In early 20th century Tamil Nadu, there was a woman who was so famous that the government had to arrange special trains to transport her adoring fans to her performances. The “Balamani Special Express” would regularly ferry passengers to theatrical productions of this actress, who, in her lifetime, amassed so much wealth that she lived in a palatial bungalow, with a swimming pool, marble fountains, lush gardens filled with peacocks and deer, and a service staff of fifty people.
Whenever Balamani would go out in public, she would travel in a silver chariot drawn by four horses. French traveller Pierre Loti described her as strikingly beautiful, charming and talented. She could sing and play the mandolin in addition to acting. When Loti encountered her, she was draped in gold, diamonds and rubies – rumoured to be gifts from a Nawab who had fallen in love with her.
But Balamani was far from just a pretty face. She was among the first women to establish a formal enterprise: the Balamani Drama Company. With her productions, Balamani chose to break tradition, taking Tamil theatre beyond mythology and exploring other genres (like contemporary mystery, for example). Naturally, this caused some friction with the orthodox conservatives, who even banned one of her plays due to a nude scene that she enacted in it. As Pillai puts it in his book, The Courtesan, the Mahatma & the Italian Brahmin,
“… she chose to be bold, cleverly executing even a nude scene in one play – naturally this play was banned for this very reason by thin-skinned men of less ‘bold’ persuasions”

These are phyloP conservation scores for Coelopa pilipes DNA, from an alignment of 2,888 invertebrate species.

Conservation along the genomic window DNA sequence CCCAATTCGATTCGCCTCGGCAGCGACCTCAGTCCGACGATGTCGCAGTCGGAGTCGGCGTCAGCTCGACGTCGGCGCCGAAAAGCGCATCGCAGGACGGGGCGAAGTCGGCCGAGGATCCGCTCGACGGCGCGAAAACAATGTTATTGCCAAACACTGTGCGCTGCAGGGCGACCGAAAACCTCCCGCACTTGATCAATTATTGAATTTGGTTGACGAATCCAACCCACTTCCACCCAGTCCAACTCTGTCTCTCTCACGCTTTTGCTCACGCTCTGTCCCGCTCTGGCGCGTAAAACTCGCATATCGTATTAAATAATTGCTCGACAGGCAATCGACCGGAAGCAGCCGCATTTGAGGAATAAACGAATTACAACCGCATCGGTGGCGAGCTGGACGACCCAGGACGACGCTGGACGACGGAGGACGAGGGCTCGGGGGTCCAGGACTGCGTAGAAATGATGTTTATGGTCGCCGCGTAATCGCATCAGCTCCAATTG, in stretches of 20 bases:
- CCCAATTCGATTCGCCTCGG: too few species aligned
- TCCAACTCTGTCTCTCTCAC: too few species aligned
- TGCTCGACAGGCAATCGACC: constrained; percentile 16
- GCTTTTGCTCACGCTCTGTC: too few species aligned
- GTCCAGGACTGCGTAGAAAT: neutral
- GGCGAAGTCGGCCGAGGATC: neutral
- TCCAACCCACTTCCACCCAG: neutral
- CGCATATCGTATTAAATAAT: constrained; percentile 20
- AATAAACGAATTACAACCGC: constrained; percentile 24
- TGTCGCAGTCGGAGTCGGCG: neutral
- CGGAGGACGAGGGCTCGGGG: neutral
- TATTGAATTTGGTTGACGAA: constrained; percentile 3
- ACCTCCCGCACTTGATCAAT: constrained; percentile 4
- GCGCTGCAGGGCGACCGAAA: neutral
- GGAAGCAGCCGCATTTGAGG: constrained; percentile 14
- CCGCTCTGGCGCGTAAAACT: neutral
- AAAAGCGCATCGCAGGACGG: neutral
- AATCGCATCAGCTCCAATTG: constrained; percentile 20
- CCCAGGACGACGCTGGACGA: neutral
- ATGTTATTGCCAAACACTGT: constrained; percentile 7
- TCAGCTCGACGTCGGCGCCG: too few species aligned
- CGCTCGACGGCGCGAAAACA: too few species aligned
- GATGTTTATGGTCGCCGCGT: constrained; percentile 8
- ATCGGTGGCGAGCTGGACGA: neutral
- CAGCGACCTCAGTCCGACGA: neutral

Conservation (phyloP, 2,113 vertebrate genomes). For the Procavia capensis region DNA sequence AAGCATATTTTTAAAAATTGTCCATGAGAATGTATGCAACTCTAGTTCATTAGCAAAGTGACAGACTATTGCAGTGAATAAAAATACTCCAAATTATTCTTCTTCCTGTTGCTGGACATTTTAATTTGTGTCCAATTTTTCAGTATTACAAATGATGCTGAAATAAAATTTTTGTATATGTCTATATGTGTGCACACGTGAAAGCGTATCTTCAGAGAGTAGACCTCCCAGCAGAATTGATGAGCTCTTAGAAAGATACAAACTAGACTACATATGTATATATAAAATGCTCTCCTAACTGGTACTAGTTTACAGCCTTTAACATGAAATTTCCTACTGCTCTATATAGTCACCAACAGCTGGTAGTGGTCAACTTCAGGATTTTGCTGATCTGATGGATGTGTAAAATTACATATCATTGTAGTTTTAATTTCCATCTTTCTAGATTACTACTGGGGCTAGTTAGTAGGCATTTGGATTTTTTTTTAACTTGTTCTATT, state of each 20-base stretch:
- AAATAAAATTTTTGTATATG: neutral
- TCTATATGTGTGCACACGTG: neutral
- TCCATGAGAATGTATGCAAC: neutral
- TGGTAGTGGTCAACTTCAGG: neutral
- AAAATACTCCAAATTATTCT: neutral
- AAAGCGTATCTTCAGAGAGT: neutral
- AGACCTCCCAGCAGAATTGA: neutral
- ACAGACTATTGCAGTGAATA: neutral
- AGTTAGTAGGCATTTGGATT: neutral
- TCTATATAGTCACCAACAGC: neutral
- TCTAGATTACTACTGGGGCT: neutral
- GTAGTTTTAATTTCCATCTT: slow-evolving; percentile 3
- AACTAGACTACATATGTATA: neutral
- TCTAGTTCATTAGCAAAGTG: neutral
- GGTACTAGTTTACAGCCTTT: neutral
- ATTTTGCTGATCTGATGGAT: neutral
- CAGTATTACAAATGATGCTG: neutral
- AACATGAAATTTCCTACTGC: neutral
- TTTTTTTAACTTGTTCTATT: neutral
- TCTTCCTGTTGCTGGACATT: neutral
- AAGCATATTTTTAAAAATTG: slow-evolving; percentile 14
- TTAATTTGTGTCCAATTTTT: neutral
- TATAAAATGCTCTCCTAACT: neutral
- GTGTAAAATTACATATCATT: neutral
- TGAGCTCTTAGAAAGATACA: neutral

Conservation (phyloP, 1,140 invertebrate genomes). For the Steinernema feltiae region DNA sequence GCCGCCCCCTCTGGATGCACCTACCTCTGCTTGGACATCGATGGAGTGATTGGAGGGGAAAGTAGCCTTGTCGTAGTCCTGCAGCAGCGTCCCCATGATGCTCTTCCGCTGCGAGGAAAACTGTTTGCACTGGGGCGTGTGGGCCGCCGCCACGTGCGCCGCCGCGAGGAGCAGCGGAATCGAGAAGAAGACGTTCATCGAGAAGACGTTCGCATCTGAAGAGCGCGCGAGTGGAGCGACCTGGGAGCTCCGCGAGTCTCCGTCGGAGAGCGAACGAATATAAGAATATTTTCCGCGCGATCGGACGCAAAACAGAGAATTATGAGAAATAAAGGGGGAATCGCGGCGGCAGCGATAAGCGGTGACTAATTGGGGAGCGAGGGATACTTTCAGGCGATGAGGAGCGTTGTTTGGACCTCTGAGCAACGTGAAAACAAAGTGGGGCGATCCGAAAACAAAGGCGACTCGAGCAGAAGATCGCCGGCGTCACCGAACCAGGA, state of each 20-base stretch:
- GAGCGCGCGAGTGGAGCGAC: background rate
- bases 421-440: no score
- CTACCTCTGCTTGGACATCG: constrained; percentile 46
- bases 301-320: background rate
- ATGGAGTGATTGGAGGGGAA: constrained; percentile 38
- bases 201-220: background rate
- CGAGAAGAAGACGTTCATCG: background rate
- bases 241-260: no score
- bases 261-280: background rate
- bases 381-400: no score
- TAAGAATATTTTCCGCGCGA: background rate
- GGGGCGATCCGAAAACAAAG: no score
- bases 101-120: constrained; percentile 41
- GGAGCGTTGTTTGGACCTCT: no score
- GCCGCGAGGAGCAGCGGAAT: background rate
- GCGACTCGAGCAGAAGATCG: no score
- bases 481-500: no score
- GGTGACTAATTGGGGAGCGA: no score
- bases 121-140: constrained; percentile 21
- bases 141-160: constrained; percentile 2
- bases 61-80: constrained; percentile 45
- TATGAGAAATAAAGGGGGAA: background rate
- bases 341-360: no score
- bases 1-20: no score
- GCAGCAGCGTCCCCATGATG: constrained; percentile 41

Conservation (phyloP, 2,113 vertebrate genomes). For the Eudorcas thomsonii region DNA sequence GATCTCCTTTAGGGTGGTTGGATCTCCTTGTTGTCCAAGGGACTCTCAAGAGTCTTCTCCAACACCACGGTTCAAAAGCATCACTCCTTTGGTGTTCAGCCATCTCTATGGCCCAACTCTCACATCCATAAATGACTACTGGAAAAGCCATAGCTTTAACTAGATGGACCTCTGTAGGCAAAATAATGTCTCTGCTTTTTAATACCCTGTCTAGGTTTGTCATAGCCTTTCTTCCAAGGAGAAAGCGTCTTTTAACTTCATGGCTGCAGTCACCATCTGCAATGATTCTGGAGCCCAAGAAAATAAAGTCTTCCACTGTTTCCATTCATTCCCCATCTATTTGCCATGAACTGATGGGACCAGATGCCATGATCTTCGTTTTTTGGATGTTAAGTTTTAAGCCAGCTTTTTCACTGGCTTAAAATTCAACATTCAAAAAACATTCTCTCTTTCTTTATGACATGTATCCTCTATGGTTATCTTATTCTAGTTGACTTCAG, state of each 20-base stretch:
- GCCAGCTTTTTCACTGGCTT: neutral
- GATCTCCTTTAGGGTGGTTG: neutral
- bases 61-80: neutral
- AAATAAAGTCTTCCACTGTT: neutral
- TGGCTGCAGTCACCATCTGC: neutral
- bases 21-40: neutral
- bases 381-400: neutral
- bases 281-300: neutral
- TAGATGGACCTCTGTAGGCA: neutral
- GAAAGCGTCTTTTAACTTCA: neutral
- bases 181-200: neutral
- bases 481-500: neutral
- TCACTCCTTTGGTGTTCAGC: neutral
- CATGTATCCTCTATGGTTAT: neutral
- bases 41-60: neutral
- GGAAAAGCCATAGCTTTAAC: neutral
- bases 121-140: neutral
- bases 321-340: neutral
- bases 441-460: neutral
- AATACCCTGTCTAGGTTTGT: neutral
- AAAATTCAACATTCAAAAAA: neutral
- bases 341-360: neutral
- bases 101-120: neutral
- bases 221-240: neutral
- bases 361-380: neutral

Balamani did not let these negative opinions affect her. In addition to broadening the horizons of Tamil theatre unlike ever before, she took it upon herself to empower other women. Her production company comprised entirely of women, most of whom were destitute and needed shelter and security. Even her house staff mostly comprised of rehabilitated women. She was very active in her donations to charity, and consistently supported those in need.
Although Balamani was somewhat of a revolutionary during her time, her career was limited, thanks to a patriarchal system that ultimately could not look past her superficial value. During her time, Balamani was much more famous than even Rajinikanth is today. But unlike Rajinikanth, who continues to make films at the age of 69, Balamani was cast aside as soon as she was deemed too old to be beautiful.
But in spite of not being able to perform, Balamani continued to support charitable causes, and donated large sums of money to help others. Sadly, this led to complete financial ruin for her, and she was forced to move out of her luxurious home, to an ‘impoverished, overcrowded Madurai’, where she died in 1935.
Today, not many know her name, but Balamani deserves to be remembered as a self-made woman who pushed the limits of theatre, empowered others and did a considerable amount of good to those around her.
Pillai, Manu S. The Courtesan, the Mahatma and the Italian Brahmin. Chennai: Westland Publications Pvt. Ltd., 2019. Print.
Vijay Sai. “Larger than Rajini: The 19th-century stage actress who drove to her performances in a silver chariot”. Scroll. May 5th, 2017. Web. <https://scroll.in/magazine/836608/larger-than-rajini-the-19th-century-stage-actress-who-drove-to-her-performances-in-a-silver-chariot > as seen on July 19th, 2020.